I sort of feel like these need to go with a more formal piece of jewelry, I guess it’s the jewel tone that does it for me. They’d work in earring dangles or perhaps in a seed bead collar-style necklace. There are a lot of options.
0.55 mm 10 lb Test Natural Hemp Cord, Assorted Dark Colors (40 ft)
Of course you have to have some hemp cord in a hippie-themed box. I am kind of tempted to do some macrame now although I am about 20 years out of practice. But blue is so much more interesting than the plain brown cord I had when I was in college. This might look nice with some gemstones.
8 x 4 mm Luster Opaque Beige Flowers (Czech glass, 25)
I used a couple of these in a bracelet this month. Not sure what else to say about them except that I have a ton of these in my collection so I hope the ideas keep flowing.
9 mm Olive Flat Squares, Czech Glass (25)
I love flat squares, probably more even than flat circles. (I couldn’t tell you why.) This is great for my standard color palette, as well (which is, loosely, “things that look good with copper”). I think I will use these in a bracelet so they can lie flat.
4 mm Firepolished Hurricane Glass Rounds, Glowing Embers (Czech glass, 50)
Hurricane glass beads are fun and I like the name “glowing embers” although I’ve never seen that anywhere as an official color name. At any rate, these are pretty and I think they would look nice with some brass findings.
Tierracast 12 x 8 mm Antique Silver Small Blossom Charms (USA pewter)
You’ll often get a Tierracast or Amoracast finding or charm and these are the ones we received this month (I guess we get two because they are small). I like to use little charms near the clasps of bracelets (just putting that out there since I want to suggest something other than earrings for once).
Here’s a bracelet I made. The beading wire, jump rings, crimps, and clasp are from my stash. This is very similar to the project from Darn Good Beads for the month (which is where I got the idea). First I added jump rings to all the loops on the clasp, then cut the beading wire (just guessed the length) and crimped three lengths of beading wire on each jump ring on one side of the clasp. Then I just strung beads, crimped the other end, and cut off the extra. Careful with crimping near the bugle beads — I broke one. Oops.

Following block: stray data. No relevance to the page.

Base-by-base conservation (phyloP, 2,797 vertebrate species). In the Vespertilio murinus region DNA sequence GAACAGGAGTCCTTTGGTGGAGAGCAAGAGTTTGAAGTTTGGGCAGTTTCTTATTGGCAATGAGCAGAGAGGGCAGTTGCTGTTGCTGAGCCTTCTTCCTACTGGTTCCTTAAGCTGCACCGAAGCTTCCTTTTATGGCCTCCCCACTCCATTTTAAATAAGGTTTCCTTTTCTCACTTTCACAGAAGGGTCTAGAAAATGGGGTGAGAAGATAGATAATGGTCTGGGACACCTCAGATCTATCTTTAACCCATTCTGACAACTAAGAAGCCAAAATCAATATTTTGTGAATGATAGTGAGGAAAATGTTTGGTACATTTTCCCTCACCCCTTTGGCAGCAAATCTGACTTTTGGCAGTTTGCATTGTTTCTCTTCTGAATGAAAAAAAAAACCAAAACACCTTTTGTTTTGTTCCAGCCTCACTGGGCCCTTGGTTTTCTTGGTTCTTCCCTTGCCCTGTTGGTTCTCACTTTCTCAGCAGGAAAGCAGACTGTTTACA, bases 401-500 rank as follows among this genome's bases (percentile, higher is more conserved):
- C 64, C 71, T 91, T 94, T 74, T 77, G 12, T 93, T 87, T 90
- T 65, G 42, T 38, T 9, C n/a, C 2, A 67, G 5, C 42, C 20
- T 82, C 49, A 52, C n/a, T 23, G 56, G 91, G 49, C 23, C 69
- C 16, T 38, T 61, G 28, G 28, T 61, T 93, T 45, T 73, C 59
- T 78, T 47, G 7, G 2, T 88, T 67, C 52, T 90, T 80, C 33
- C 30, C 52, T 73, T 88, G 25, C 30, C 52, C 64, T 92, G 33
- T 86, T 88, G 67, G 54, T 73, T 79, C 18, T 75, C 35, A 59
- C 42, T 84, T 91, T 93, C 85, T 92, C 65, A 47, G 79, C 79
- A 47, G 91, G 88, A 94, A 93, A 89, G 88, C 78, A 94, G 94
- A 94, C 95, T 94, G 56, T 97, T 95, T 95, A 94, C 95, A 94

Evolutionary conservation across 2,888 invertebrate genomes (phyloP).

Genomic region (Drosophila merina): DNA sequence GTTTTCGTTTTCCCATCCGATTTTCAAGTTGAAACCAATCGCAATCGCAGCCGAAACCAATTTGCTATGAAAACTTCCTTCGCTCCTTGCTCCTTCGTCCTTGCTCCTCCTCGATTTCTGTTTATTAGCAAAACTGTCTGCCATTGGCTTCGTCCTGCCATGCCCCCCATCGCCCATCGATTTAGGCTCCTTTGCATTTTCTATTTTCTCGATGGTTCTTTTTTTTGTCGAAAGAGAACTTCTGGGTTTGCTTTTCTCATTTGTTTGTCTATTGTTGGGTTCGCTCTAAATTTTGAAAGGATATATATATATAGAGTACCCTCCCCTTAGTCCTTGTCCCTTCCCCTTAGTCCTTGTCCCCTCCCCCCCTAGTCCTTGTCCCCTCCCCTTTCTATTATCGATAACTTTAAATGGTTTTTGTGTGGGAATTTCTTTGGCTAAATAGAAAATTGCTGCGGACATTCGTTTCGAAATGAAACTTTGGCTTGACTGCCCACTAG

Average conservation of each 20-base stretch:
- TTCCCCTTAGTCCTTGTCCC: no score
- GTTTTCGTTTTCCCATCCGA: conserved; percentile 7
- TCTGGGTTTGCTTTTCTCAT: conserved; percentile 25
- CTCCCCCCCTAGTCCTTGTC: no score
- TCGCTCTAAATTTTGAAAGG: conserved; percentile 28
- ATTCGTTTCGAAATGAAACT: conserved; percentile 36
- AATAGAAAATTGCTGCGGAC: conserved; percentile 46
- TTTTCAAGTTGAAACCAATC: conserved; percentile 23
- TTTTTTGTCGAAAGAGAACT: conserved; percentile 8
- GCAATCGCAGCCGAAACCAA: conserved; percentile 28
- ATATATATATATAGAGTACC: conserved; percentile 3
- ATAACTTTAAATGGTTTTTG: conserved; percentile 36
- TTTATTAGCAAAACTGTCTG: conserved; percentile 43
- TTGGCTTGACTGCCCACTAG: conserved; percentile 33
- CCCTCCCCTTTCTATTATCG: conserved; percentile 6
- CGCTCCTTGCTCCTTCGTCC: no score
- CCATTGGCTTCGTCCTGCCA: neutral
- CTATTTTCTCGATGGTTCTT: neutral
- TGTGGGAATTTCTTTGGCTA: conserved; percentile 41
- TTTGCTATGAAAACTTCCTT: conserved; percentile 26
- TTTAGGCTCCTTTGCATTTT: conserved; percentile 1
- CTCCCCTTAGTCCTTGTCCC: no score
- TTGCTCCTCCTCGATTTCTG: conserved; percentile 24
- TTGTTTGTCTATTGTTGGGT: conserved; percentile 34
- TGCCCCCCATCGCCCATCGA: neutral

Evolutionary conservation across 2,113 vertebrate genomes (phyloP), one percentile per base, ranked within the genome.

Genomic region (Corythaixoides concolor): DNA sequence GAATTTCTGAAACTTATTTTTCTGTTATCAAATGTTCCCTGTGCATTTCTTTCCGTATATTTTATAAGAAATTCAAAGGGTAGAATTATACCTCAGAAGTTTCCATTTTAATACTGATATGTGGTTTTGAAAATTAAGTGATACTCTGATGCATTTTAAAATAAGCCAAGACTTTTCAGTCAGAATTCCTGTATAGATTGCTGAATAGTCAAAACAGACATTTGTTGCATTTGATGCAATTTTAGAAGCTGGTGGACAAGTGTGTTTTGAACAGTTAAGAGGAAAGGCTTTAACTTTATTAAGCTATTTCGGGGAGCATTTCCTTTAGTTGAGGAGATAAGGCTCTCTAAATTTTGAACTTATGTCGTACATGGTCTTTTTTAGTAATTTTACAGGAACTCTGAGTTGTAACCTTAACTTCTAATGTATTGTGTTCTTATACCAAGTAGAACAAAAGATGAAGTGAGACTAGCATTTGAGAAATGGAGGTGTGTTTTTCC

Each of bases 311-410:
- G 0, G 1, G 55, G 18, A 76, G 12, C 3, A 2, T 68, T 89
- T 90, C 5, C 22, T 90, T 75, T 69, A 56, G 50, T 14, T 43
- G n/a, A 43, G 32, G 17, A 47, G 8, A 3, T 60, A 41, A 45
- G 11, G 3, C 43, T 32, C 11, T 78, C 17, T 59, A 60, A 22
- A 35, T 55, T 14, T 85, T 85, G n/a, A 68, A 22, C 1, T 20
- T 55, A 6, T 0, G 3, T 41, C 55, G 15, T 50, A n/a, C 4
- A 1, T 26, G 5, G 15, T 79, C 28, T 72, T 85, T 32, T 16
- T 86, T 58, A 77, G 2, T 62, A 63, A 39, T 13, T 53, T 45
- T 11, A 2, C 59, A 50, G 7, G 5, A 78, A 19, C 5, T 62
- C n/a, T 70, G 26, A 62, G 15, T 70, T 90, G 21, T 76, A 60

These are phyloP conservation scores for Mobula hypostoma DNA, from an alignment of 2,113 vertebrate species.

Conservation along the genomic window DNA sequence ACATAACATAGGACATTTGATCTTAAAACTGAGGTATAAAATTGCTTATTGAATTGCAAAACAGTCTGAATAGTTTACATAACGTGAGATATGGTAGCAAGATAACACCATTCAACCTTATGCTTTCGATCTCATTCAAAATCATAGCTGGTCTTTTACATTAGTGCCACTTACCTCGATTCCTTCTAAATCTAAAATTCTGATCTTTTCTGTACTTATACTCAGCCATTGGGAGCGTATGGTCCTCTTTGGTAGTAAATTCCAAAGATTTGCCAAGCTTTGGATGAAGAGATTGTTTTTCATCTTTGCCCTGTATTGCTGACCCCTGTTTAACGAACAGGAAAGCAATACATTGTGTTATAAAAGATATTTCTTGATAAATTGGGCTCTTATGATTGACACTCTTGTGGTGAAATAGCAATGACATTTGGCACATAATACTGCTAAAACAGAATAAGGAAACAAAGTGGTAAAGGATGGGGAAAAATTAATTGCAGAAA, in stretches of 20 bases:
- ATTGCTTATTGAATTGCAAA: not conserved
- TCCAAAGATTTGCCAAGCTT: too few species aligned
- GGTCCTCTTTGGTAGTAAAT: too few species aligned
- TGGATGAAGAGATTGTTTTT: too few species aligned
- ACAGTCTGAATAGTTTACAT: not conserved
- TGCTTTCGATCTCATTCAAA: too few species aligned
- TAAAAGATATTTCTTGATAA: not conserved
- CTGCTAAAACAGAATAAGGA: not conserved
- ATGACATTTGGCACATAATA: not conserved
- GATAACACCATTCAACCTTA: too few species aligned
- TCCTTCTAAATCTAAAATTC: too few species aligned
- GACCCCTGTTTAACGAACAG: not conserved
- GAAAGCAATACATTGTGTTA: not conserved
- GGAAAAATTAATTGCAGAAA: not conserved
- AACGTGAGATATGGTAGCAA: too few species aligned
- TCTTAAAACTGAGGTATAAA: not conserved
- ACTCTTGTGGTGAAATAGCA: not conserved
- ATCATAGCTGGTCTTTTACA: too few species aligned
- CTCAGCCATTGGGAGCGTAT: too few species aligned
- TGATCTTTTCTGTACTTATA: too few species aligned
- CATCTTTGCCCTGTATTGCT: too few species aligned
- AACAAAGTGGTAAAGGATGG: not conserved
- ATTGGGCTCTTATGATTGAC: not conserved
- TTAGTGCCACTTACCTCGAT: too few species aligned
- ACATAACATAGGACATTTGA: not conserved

Note: I used almost all of the bugle beads, but I have tiny wrists (5.25″, as I think I said earlier). If your wrists are larger, here are things you can do so you don’t run out of bugle beads: (1) use a clasp with 2 or 3 loops instead of 4, (2) attach fewer than 3 lengths of beading wire to each jump ring
Here is the finished project:
Verdict: I did not calculate a value for BeadCrate, as explained above in my note about prices. If you divide the cost of the box plus shipping by the number of items (I counted 13), you get about $1.84 per item. I am normally not one for doing a lot of stringing projects but this was a bit faster since bugle beads are longer than seed beads. I have pounds and pounds of inexpensive bugle beads from China and maybe a few pieces along these lines would be a good way to use them? Anyway, I like how this turned out and I still have a lot of fun beads to play with.
Please note that no directions are given and you have to supply your own needles, stringing materials, tools, and findings.
To Wrap Up:
Can you still get this box if you sign up today? Your subscription would likely start with the April box. Destash items and excess inventory (and sometimes whole boxes) may occasionally be available in the BeadCrate Etsy shop.
Value Breakdown: At $23.99 for this subscription (counting shipping), you are paying about $1.84 per item.
Keep Track of Your Subscriptions: Add this box to your subscription list or wishlist!
What did you think of the March 2020 BeadCrate? Do you subscribe to any beading or craft boxes?